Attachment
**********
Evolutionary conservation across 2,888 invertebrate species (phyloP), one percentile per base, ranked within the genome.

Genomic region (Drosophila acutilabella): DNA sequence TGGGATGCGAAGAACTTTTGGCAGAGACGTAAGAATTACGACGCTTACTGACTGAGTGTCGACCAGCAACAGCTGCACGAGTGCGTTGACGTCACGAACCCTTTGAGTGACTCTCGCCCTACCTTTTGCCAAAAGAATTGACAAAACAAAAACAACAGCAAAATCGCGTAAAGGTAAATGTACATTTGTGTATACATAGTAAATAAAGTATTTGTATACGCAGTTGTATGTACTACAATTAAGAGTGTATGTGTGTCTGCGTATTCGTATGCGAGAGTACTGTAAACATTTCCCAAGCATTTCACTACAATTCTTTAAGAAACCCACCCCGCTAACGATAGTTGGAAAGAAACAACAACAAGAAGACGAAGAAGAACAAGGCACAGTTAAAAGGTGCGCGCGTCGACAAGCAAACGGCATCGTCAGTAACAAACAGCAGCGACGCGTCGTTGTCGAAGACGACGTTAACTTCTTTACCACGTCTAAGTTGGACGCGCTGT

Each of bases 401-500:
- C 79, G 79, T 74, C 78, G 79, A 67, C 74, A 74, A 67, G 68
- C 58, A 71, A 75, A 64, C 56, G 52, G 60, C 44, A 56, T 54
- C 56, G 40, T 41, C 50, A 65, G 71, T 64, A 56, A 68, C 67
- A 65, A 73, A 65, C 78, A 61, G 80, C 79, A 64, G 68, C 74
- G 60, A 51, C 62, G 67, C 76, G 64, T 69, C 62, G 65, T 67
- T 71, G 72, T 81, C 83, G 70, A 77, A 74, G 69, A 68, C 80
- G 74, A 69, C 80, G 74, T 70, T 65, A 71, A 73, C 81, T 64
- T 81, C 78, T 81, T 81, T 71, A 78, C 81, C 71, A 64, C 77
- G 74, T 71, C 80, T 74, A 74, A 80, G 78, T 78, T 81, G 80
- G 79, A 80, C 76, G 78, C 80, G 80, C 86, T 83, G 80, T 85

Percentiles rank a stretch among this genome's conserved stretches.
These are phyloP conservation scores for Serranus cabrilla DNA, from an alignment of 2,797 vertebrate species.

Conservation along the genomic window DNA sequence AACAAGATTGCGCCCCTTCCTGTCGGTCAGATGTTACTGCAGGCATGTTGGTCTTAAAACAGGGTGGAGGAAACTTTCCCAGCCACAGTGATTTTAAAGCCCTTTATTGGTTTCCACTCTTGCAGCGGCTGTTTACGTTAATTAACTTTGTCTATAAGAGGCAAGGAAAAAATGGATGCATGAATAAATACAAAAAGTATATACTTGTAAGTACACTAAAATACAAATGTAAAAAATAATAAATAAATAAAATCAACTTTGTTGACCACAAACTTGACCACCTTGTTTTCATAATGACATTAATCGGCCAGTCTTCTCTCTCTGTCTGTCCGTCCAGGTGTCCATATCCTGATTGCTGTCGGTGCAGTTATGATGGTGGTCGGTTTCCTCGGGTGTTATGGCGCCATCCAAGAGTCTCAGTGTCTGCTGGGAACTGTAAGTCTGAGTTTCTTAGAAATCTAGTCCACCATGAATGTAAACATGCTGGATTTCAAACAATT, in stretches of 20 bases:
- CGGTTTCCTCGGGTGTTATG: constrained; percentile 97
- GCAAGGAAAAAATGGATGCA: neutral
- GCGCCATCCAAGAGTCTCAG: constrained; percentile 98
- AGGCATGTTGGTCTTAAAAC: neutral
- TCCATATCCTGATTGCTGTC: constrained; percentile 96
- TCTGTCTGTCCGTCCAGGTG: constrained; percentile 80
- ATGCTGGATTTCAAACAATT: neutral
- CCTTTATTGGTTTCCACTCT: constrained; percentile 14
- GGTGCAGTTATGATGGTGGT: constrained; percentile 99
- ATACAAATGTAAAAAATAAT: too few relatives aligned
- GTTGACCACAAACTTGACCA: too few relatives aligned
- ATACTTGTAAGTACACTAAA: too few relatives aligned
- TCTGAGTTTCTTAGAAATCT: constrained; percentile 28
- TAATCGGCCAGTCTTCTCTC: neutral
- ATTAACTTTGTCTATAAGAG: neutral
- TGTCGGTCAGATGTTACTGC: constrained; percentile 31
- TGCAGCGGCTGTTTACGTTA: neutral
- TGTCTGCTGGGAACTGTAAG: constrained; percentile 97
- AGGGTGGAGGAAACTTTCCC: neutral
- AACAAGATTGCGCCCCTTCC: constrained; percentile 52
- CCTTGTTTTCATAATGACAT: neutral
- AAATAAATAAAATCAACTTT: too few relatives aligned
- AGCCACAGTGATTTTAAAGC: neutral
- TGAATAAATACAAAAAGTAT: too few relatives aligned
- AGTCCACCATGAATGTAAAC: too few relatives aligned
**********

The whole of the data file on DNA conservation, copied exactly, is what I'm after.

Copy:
Evolutionary conservation across 2,888 invertebrate species (phyloP), one percentile per base, ranked within the genome.

Genomic region (Drosophila acutilabella): DNA sequence TGGGATGCGAAGAACTTTTGGCAGAGACGTAAGAATTACGACGCTTACTGACTGAGTGTCGACCAGCAACAGCTGCACGAGTGCGTTGACGTCACGAACCCTTTGAGTGACTCTCGCCCTACCTTTTGCCAAAAGAATTGACAAAACAAAAACAACAGCAAAATCGCGTAAAGGTAAATGTACATTTGTGTATACATAGTAAATAAAGTATTTGTATACGCAGTTGTATGTACTACAATTAAGAGTGTATGTGTGTCTGCGTATTCGTATGCGAGAGTACTGTAAACATTTCCCAAGCATTTCACTACAATTCTTTAAGAAACCCACCCCGCTAACGATAGTTGGAAAGAAACAACAACAAGAAGACGAAGAAGAACAAGGCACAGTTAAAAGGTGCGCGCGTCGACAAGCAAACGGCATCGTCAGTAACAAACAGCAGCGACGCGTCGTTGTCGAAGACGACGTTAACTTCTTTACCACGTCTAAGTTGGACGCGCTGT

Each of bases 401-500:
- C 79, G 79, T 74, C 78, G 79, A 67, C 74, A 74, A 67, G 68
- C 58, A 71, A 75, A 64, C 56, G 52, G 60, C 44, A 56, T 54
- C 56, G 40, T 41, C 50, A 65, G 71, T 64, A 56, A 68, C 67
- A 65, A 73, A 65, C 78, A 61, G 80, C 79, A 64, G 68, C 74
- G 60, A 51, C 62, G 67, C 76, G 64, T 69, C 62, G 65, T 67
- T 71, G 72, T 81, C 83, G 70, A 77, A 74, G 69, A 68, C 80
- G 74, A 69, C 80, G 74, T 70, T 65, A 71, A 73, C 81, T 64
- T 81, C 78, T 81, T 81, T 71, A 78, C 81, C 71, A 64, C 77
- G 74, T 71, C 80, T 74, A 74, A 80, G 78, T 78, T 81, G 80
- G 79, A 80, C 76, G 78, C 80, G 80, C 86, T 83, G 80, T 85

Percentiles rank a stretch among this genome's conserved stretches.
These are phyloP conservation scores for Serranus cabrilla DNA, from an alignment of 2,797 vertebrate species.

Conservation along the genomic window DNA sequence AACAAGATTGCGCCCCTTCCTGTCGGTCAGATGTTACTGCAGGCATGTTGGTCTTAAAACAGGGTGGAGGAAACTTTCCCAGCCACAGTGATTTTAAAGCCCTTTATTGGTTTCCACTCTTGCAGCGGCTGTTTACGTTAATTAACTTTGTCTATAAGAGGCAAGGAAAAAATGGATGCATGAATAAATACAAAAAGTATATACTTGTAAGTACACTAAAATACAAATGTAAAAAATAATAAATAAATAAAATCAACTTTGTTGACCACAAACTTGACCACCTTGTTTTCATAATGACATTAATCGGCCAGTCTTCTCTCTCTGTCTGTCCGTCCAGGTGTCCATATCCTGATTGCTGTCGGTGCAGTTATGATGGTGGTCGGTTTCCTCGGGTGTTATGGCGCCATCCAAGAGTCTCAGTGTCTGCTGGGAACTGTAAGTCTGAGTTTCTTAGAAATCTAGTCCACCATGAATGTAAACATGCTGGATTTCAAACAATT, in stretches of 20 bases:
- CGGTTTCCTCGGGTGTTATG: constrained; percentile 97
- GCAAGGAAAAAATGGATGCA: neutral
- GCGCCATCCAAGAGTCTCAG: constrained; percentile 98
- AGGCATGTTGGTCTTAAAAC: neutral
- TCCATATCCTGATTGCTGTC: constrained; percentile 96
- TCTGTCTGTCCGTCCAGGTG: constrained; percentile 80
- ATGCTGGATTTCAAACAATT: neutral
- CCTTTATTGGTTTCCACTCT: constrained; percentile 14
- GGTGCAGTTATGATGGTGGT: constrained; percentile 99
- ATACAAATGTAAAAAATAAT: too few relatives aligned
- GTTGACCACAAACTTGACCA: too few relatives aligned
- ATACTTGTAAGTACACTAAA: too few relatives aligned
- TCTGAGTTTCTTAGAAATCT: constrained; percentile 28
- TAATCGGCCAGTCTTCTCTC: neutral
- ATTAACTTTGTCTATAAGAG: neutral
- TGTCGGTCAGATGTTACTGC: constrained; percentile 31
- TGCAGCGGCTGTTTACGTTA: neutral
- TGTCTGCTGGGAACTGTAAG: constrained; percentile 97
- AGGGTGGAGGAAACTTTCCC: neutral
- AACAAGATTGCGCCCCTTCC: constrained; percentile 52
- CCTTGTTTTCATAATGACAT: neutral
- AAATAAATAAAATCAACTTT: too few relatives aligned
- AGCCACAGTGATTTTAAAGC: neutral
- TGAATAAATACAAAAAGTAT: too few relatives aligned
- AGTCCACCATGAATGTAAAC: too few relatives aligned